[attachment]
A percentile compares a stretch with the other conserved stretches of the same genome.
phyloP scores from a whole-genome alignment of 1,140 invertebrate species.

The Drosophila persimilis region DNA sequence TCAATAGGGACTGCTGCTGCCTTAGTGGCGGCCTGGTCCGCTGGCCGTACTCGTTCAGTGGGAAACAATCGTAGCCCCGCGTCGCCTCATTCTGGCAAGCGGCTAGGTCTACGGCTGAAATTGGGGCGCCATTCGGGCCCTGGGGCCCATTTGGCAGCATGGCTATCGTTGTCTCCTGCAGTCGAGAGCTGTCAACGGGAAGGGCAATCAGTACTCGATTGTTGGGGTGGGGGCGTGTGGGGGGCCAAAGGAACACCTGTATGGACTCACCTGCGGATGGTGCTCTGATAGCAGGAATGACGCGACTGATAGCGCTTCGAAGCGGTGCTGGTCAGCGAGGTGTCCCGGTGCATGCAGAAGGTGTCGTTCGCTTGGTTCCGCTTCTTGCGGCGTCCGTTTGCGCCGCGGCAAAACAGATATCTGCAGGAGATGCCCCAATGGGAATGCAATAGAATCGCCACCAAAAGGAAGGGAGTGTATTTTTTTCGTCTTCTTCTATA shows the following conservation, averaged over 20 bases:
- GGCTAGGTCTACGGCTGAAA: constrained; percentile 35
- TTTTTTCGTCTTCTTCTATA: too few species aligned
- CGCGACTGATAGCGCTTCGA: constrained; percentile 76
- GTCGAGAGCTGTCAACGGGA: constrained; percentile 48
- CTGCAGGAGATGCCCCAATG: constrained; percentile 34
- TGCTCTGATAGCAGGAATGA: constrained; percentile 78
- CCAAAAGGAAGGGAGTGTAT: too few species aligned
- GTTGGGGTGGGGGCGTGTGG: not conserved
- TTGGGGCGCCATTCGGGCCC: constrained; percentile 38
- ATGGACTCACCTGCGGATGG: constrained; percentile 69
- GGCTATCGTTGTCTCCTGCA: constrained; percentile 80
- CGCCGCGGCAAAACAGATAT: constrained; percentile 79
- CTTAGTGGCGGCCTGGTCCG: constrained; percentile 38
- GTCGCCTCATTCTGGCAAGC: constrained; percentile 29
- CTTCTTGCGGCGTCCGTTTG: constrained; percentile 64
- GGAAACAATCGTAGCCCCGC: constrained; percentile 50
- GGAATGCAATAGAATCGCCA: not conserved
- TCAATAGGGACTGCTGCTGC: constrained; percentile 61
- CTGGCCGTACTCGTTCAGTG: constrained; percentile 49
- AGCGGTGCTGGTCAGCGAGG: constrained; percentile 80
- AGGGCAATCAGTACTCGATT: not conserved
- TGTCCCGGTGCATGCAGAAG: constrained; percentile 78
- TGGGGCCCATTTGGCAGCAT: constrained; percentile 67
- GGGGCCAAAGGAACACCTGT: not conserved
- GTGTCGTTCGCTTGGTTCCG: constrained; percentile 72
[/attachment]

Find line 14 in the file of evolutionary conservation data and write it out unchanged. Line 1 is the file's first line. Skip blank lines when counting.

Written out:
- GGCTATCGTTGTCTCCTGCA: constrained; percentile 80